A $45,000 SUV You Can Unlock With a Face Scan Shows China's Car Ambitions

Updated on
  • Byton unveils concept at CES with driving range of 320 miles
  • Startup by ex-BMW executives building factory in Nanjing
NIO CFO Louis Hsieh discusses the electric vehicle market.

A $45,000 electric SUV using facial recognition to unlock doors, Amazon’s Alexa to entertain and a 49-inch screen across the dashboard may be a harbinger of driving’s future. It also shows what China’s doing to grab that business now as the government pushes gas guzzlers off its roads.

Byton, a Nanjing-based company started by former BMW AG executives, on Sunday became the first Chinese automaker to hold a large-scale unveiling at CES in Las Vegas. XPeng Motors, backed by funding from Alibaba Group Holding Ltd., is set to unveil a production model on Tuesday. That’s on the heels of launches by new entrants such as NIO, backed by Asia’s biggest technology company, Tencent Holdings Ltd.; and WM Motor Technology Co.

Daniel Kirchert, left, at CES in Las Vegas on Jan. 7.

Photographer: Jason Ogulnik/Sipa via AP Photos

China’s drive to curb pollution and reduce dependence on imported oil, coupled with generous government subsidies, is spawning dozens of new-energy automobile startups in what’s already the world’s biggest market for vehicles. The fledgling carmakers now have the task of luring customers from Tesla Inc. and giants such as Volkswagen AG and Toyota Motor Corp., which have about $100 billion combined in cash, equivalents and short-term investments to fight back.

“China is the world’s fastest-growing and biggest EV market, but at the same time, it’s short of global players and companies producing products that can compete with the best premium players in the world,” Daniel Kirchert, Byton’s chief operating officer and co-founder, said at the concept SUV’s unveiling.

To read Businessweek article about China’s EV ambitions, click here.

China already leads globally in EV sales, passing the U.S. in 2015. Sales of new-energy vehicles -- including EVs, plug-in hybrids, and fuel-cell vehicles -- may have topped 700,000 units last year on their way to 1 million this year, said Xu Haidong, assistant secretary-general of the China Association of Automobile Manufacturers. Almost all those cars are Chinese brands. The government has set a sales target of 7 million vehicles by 2025.

While Volkswagen and Toyota finalize their China EV strategies, mainland customers already can buy NIO’s ES8, with a range of as many as 500 kilometers (311 miles) on a single charge, for 448,000 yuan ($69,000). That’s little more than half the 836,000 yuan cost of Tesla’s Model X SUV in China.

First Model

The newest competitor is Byton, formerly known as Future Mobility Corp. Its first model will be available for sale next year starting at $45,000, compared with a $35,000 base price for Tesla’s Model 3. Byton will complete its Nanjing factory in late 2018 and start production a year later.

Byton “is vying to become a global company created in China,” said Bill Russo, founder and CEO of Automobility Ltd., who was at the Byton event. “What the Byton team has achieved is a clear articulation of the future of mobility.”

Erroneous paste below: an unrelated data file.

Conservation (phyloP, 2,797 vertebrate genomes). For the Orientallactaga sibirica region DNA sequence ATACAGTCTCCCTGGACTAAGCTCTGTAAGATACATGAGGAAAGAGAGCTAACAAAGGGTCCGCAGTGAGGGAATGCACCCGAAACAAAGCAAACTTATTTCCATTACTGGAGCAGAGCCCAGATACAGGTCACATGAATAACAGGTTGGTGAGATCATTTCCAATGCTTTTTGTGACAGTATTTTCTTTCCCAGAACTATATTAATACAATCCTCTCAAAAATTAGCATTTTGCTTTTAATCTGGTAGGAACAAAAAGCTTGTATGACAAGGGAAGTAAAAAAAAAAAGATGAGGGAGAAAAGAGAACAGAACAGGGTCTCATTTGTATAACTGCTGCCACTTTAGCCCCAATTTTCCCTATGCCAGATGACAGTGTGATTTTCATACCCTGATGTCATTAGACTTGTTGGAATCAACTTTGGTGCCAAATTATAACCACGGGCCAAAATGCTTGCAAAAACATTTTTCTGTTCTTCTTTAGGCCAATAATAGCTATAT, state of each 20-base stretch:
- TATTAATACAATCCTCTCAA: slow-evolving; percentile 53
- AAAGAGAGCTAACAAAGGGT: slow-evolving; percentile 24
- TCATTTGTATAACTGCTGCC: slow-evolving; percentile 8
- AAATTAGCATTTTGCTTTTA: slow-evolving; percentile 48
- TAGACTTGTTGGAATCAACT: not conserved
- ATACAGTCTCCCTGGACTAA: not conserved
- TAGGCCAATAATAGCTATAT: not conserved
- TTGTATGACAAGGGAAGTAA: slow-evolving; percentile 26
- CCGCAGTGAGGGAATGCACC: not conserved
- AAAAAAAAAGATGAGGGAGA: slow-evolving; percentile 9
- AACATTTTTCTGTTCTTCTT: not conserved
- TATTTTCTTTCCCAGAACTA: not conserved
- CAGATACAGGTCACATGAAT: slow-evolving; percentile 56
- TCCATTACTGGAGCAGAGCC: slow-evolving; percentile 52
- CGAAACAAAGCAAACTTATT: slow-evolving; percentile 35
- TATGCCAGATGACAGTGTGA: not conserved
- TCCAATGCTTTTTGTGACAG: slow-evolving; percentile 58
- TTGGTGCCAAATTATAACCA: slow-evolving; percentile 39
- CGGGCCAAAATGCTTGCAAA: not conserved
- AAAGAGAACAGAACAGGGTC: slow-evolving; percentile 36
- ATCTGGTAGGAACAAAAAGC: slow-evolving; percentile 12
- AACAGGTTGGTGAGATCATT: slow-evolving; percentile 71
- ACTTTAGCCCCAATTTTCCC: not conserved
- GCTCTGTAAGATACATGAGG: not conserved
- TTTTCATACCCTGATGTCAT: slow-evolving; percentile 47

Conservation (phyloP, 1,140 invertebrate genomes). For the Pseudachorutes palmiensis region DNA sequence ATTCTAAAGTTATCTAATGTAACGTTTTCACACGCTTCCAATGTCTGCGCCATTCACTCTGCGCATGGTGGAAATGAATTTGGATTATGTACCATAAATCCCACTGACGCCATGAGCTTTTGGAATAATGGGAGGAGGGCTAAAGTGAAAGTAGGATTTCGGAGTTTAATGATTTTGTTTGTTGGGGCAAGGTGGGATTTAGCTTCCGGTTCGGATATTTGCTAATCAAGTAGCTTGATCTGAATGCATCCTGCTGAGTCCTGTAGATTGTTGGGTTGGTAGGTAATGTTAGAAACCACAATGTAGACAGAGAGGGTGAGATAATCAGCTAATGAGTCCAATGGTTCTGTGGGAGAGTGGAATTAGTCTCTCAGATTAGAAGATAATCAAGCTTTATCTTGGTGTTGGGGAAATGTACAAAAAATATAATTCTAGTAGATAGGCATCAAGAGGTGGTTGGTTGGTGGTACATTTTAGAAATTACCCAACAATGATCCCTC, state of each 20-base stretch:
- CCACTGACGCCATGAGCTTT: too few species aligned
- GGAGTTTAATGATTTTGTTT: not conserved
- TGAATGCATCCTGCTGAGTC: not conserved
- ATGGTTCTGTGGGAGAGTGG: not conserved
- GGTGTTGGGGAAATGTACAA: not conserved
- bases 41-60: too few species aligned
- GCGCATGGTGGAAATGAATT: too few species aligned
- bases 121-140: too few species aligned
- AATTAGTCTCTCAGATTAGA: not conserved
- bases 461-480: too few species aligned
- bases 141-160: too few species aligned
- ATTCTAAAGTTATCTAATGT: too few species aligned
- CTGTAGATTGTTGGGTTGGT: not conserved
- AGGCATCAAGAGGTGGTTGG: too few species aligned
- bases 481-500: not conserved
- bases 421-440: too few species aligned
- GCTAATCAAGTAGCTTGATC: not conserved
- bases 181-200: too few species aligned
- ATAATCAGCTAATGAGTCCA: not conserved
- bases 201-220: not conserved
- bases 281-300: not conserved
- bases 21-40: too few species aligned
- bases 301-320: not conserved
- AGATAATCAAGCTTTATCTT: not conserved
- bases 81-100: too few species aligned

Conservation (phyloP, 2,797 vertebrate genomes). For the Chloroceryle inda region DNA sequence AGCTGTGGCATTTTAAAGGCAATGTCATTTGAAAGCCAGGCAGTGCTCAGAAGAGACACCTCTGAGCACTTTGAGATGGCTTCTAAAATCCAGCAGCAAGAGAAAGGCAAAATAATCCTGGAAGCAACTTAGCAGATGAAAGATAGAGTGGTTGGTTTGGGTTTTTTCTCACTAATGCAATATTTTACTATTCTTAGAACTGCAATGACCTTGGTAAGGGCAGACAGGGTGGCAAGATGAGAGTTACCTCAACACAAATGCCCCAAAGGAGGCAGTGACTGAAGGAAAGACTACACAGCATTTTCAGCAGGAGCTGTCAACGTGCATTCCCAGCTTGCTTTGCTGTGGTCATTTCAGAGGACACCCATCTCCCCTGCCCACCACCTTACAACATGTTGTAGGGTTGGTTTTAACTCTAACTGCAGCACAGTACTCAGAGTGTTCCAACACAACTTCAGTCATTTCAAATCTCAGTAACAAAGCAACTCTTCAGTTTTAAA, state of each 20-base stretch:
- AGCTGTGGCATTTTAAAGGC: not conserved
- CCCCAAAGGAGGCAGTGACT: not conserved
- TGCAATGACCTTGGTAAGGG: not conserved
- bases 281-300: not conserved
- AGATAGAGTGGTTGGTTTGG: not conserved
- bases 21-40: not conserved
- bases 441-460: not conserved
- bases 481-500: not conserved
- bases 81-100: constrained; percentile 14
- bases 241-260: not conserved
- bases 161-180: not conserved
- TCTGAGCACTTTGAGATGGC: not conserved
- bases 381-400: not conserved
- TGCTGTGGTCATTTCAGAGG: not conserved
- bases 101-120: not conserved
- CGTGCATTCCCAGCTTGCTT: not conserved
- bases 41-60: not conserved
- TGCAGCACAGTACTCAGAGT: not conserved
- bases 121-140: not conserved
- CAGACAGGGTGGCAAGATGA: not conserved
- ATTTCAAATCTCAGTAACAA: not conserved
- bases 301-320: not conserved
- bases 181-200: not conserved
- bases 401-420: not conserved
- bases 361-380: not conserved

Related: Why the car after your next car will be an electric

Promising internet connectivity and digital services in its Smart Intuitive Vehicles, or SIVs, Byton is among a crop of companies trying to upend traditional carmakers as powertrains move away from polluting fuels and battery makers seek longer driving ranges between charges.

Toyota Concept

Byton received $200 million from a fund of Suning Holdings Group Co. and some state-owned firms in Jiangsu province, Kirchert said in August. Another investor is China Harmony New Energy Auto Holding Ltd.

Toyota also doubled down on its battery-powered bet Monday, unveiling at CES a fully autonomous electric vehicle concept called the e-Palette. Chinese ride-hailing giant Didi Chuxing joins Amazon.com Inc. and Uber Technologies Inc. as a partner in an alliance that will jointly develop and test the customizable concept vehicle.

“Today, less than 1 percent of all vehicles sold in the U.S. are battery electric, so there’s much work to be done to increase consumer demand for all electric vehicles,” Akio Toyoda, the automaker’s president, said in remarks at the event, noting that the carmaker is working with governments to create more charging stations and infrastructure.

A competing EV maker, NIO, set up in 2014 by founder William Li and a group of internet entrepreneurs, started selling its first model last month. NIO has raised more than $1 billion from investors including Tencent, according to people familiar with the matter.

BMW Veterans

Byton is partnering with Robert Bosch GmbH and France’s Faurecia, and will announce a strategic tie-up in Silicon Valley for autonomous-vehicle development this month, Chief Executive Officer Carsten Breitfeld said.

Breitfeld was a leading engineer for BMW’s i8 electric car and worked at the German maker for about 20 years, while Kirchert was in charge of marketing at BMW’s local venture in China and worked at Nissan’s Infiniti.

Some of the features Byton offers include:

  • Driving range of 400 kilometers (249 miles) for the base model and 520 kilometers (323 miles) for the higher, four-wheel-drive variant
  • 80% of the battery can be recharged in 30 minutes
  • Production car to have L3 Advanced Driver Assistance Systems; L4 autonomous driving to be enabled from 2020 via a software upgrade
  • Concept supports video and teleconference capability
  • Human-vehicle interaction incorporates voice recognition, touch control, biometric identification and hand gestures

— With assistance by Ying Tian, and Sam Nagarajan

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